Misfits Market, an online marketplace that sells imperfect foods at a discount, announced today that it has raised a $200 million Series C round of funding. According to a press release shared with The Spoon, the round was co-led by Accel and D1 Capital, with participation by existing investors including Valor Equity Partners, Greenoaks Capital, Sound Ventures, and Third Kind Ventures. This brings the total amount raised by Misfits to $301.5 million.
Misfits Market started out selling subscriptions to boxes of “ugly” produce back in 2018. This allowed customers to buy misshapen but perfectly edible fruits and vegetables at a discount while rescuing food from going to waste. Since then, Misfits has expanded to offer a wide range of other imperfect pantry and packaged items that might otherwise be discarded. These include products with misprinted labels and products that are shipped to the wrong location.
The global pandemic actually created a number of new opportunities for Misftits Market last year. With stadiums, schools, restaurants and more shut down, existing supply chains needed to re-direct their products to new customers. For example, with movie theaters closed, there was a glut of corn for popcorn that Misfits could purchase and sell at a discount to its customers.
Additionally, Misfits has benefited from the pandemic-induced boom in online grocery shopping as customers limited their trips to physical stores. Abhi Ramesh, Founder & CEO of Misfits Market told me by phone last week that his company grew 5x in scale last year.
With its new funding, Ramesh is hitting the gas to accelerate Misfits’ growth. The company opened a new 250,000 sq. ft. headquarters in New Jersey and was able to double its order capacity. And while Misfits is predominantly available in the Eastern U.S. right now, it will be expanding to the West Coast with a new facility in Utah. One in the Pacific Northwest will follow after that.
Misfits is also expanding its grocery categories with the addition of protein. Most customers might blanche at the thought of “imperfect meat,” but Ramesh explained to me that there is a lot of excess in the protein supply chain as well. With something like salmon, for instance, there are often 3 oz portions leftover from trimming fillets. Misfits can bundle those leftovers and sell them at a discount.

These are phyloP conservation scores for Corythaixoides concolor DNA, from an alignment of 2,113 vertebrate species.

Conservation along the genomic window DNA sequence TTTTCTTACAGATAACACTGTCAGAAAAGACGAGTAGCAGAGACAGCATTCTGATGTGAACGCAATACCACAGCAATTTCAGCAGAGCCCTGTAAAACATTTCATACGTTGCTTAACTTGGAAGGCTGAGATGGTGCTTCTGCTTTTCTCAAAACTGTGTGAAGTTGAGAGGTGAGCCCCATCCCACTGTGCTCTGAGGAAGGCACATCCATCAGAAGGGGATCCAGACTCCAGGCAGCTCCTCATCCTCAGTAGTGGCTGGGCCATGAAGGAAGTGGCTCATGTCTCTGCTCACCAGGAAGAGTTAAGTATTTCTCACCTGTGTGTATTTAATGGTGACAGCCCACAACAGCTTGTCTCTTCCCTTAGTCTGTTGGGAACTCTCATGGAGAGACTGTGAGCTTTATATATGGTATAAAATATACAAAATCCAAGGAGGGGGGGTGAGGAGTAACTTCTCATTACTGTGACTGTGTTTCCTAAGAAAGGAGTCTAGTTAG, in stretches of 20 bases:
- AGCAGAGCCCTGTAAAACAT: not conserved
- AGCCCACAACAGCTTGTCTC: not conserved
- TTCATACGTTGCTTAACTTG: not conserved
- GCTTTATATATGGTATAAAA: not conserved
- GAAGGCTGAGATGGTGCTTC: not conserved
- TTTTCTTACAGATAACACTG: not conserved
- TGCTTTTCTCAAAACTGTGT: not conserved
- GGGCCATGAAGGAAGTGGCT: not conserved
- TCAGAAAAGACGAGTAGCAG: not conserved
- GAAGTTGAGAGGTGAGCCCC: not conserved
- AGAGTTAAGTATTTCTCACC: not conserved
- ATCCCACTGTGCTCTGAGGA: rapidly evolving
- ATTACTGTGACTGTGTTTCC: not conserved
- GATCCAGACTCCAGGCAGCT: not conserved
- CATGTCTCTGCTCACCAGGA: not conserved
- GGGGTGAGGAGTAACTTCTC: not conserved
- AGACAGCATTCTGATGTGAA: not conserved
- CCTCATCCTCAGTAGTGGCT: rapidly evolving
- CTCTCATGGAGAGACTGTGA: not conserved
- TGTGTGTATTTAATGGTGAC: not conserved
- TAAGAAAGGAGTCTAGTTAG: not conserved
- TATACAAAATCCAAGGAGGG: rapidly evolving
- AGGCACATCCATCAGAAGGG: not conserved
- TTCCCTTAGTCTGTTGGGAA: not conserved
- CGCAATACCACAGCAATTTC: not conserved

Misfits Market’s funding is also coming during a time of big investment in grocery related startups that are aiming to upend our traditional notions of food retail. A number of smaller, delivery-only grocery stores like Fridge no More and Gorillas are popping up around the world, making groceries something more akin to a utility. Online grocer Weee! is leading the way by focusing on selling Asian and Hispanic foods. And retail infrastructure startups like Shelf Engine and Trax are developing tech to re-invent how store inventory is managed.
Most relevant to Misfits, however, is its main rival, Imperfect Foods, which has also expanded from ugly produce to become more of a full online grocer that taps into existing supply chain deficiencies. Imperfect raised a $110 million Series D round in February, which means we can probably expect a marketing blitz from both companies this year.
The question over both Misfits and Imperfect at this point however is what happens post-pandemic? Will people still want to order groceries online when they can just go to their local store? Ramesh said he isn’t too concerned about that. “Yes, there will be some sort of reversion to the mean,” Ramesh told me. But because his company is offering discounts and value on products people already buy, his customers will continue to shop with Misfits.